He says any attempt to restrict tax relief may result in the average amount people save falling further.

“Pensions have suffered from years of chopping and changing of tax incentives. We have reached a point in time where the political sting needs to be taken out of the pension tax debate through the establishment of an independent commission.

“Such a commission could propose reforms based on the long-term interests of savers and in the process rid us of some of the horrific unnecessary complexity that exists in the current system.”


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There are 12 comments at the moment, we would love to hear your opinion too.

  1. Why should anyone able to “earn” sufficiently to pay the higher rate of Tax need incentivising to save, We should Today, Reduce the Government Higher Rate Contribution towards these pensions and restrict all rebates to the Basic Rate, and restrict this to a limit linked to the national average wage. And yes, I do pay the higher rate off Tax

  2. Trevor Harrington 29th September 2017 at 1:52 pm

    Income tax relief on pension contributions at 40% is indefensible.

    Income tax relief at 20% for all is fine, viable, justifiable, and perfectly acceptable.

    How many billion would this save?
    Can we add the savings to the state pension payments so that we can reduce the state pension age again?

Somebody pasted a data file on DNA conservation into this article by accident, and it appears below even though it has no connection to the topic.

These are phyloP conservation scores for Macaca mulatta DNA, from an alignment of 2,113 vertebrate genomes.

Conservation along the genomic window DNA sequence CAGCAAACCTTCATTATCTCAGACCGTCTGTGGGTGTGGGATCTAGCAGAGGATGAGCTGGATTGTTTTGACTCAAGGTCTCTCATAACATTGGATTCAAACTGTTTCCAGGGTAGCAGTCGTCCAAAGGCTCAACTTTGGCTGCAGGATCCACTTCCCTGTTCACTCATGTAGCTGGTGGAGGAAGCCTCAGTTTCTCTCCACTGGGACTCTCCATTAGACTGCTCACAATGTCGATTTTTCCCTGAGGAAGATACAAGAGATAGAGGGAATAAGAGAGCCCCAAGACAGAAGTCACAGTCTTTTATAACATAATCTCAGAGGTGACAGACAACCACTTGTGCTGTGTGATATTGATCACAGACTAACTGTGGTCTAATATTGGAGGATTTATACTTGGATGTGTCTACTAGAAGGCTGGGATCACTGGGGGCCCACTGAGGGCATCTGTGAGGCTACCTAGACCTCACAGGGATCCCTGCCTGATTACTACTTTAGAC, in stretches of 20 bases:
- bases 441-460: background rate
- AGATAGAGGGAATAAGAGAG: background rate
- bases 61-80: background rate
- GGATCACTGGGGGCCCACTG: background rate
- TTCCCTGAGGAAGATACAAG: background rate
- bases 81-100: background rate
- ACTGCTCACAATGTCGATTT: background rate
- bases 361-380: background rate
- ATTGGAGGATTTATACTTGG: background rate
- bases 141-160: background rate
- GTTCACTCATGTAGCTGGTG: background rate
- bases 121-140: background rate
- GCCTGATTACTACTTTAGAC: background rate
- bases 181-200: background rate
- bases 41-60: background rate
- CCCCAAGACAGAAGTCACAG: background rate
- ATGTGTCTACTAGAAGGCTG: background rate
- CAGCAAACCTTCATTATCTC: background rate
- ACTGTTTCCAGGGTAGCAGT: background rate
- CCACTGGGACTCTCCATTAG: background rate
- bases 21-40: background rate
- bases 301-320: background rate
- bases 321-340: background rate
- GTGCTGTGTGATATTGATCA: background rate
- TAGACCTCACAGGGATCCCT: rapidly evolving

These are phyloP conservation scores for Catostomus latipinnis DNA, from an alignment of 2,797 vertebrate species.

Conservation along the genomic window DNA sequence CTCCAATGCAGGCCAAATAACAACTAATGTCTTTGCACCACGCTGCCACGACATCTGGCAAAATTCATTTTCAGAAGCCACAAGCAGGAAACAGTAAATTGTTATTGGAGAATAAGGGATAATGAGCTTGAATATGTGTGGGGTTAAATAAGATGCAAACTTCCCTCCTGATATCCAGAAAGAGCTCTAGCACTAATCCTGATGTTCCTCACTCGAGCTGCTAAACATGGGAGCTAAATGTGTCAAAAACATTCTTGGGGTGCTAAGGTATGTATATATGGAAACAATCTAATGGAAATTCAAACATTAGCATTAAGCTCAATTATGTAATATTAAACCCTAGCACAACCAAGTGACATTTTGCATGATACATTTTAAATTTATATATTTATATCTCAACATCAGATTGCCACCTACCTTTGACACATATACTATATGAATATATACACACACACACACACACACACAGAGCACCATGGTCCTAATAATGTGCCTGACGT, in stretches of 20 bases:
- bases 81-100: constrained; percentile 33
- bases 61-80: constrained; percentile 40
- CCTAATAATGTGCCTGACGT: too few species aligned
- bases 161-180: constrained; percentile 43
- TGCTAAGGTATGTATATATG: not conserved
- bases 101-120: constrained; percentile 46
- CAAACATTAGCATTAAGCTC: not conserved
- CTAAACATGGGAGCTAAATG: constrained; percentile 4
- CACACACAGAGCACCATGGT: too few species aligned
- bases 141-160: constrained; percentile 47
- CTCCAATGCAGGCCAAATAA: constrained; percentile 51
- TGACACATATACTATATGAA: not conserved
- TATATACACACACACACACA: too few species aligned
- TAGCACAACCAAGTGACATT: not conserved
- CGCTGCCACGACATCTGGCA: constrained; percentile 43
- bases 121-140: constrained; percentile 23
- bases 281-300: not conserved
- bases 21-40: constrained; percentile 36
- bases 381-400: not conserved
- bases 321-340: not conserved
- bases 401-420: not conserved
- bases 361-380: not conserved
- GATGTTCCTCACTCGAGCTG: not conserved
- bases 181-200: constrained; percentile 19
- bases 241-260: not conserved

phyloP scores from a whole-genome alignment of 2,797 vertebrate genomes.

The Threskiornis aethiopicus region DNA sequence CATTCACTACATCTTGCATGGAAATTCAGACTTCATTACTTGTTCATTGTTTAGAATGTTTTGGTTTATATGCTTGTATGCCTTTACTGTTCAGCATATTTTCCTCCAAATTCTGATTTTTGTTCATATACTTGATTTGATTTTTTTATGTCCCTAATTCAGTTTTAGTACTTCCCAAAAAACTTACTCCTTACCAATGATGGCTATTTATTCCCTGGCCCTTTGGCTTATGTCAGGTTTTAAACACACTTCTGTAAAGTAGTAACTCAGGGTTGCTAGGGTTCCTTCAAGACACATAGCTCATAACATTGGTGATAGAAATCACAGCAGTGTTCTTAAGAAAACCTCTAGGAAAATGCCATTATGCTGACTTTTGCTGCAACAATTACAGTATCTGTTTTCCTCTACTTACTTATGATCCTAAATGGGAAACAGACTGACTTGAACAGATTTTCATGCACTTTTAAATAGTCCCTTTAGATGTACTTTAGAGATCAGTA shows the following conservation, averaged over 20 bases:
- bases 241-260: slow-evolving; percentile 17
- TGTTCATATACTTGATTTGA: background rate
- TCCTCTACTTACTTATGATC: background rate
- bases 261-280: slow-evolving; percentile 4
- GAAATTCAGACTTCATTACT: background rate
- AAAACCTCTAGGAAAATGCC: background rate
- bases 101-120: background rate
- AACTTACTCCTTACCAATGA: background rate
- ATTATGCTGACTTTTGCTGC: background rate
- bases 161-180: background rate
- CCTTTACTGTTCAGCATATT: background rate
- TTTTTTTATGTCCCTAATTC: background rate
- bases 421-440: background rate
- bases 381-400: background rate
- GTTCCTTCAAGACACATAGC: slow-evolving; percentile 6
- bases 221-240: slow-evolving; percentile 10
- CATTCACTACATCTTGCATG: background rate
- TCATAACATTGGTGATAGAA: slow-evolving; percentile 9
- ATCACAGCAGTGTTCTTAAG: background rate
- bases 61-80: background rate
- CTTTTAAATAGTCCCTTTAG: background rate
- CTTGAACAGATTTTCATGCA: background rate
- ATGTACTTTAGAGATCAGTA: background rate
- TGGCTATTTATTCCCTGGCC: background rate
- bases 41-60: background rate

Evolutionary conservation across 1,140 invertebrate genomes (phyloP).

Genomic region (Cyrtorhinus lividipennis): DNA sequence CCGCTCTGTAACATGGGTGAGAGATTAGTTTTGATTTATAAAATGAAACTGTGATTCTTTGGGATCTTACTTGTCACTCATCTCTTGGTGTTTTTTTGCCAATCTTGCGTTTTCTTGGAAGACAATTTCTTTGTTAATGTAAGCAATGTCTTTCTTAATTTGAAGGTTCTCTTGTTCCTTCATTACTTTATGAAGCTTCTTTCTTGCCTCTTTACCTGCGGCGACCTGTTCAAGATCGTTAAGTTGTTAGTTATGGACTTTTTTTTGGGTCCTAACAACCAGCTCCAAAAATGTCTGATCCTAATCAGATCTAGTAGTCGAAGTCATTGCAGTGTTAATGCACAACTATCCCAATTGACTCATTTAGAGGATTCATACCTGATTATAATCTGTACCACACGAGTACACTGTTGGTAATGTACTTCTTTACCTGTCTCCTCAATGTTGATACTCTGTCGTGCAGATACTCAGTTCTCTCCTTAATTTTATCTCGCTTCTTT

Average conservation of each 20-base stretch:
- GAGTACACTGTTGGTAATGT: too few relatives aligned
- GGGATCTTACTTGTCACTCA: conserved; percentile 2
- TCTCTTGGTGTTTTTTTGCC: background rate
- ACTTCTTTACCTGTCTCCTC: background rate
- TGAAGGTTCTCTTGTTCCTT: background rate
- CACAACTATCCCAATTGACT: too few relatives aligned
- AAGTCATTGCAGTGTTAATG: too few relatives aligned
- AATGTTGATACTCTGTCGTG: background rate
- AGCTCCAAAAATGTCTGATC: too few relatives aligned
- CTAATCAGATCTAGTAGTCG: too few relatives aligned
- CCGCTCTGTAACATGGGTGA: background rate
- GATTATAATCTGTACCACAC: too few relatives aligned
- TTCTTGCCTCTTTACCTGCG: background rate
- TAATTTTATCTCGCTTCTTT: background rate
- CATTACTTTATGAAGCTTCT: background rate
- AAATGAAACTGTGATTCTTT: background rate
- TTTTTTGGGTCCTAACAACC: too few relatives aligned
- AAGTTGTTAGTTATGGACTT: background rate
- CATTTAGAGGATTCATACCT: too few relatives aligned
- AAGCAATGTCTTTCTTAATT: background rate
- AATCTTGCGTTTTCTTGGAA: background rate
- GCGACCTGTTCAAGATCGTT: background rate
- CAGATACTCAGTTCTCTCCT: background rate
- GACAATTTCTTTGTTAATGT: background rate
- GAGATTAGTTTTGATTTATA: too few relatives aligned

• Not many billions at all actually Trevor, as the overwhelming proportion of total contributions on which tax relief is being granted is from companies repairing the artificial deficits on their DB schemes as a direct result of a flawed valuation metric.

  3. Worth reminding here that tax-relief is NOT the complete give-away that many will have us believe. It is the deferral of tax on income until retirement, albeit that there may be a tax-free element when benefits are drawn. And those who benefit most from tax relief now, are also those who are likely to continue to contribute most to the Treasury, even throughout retirement.

    • What you say is true but doesn’t explain the need to incentivise the better off to save. Because I earn more and pay more tax isn’t in itself reason for me to be given more tax relief than a lower earner – quite the opposite perhaps?

      Should tax reliefs be offered to try to get everyone to stand on their own two feet, or to make high earners even more comfortable?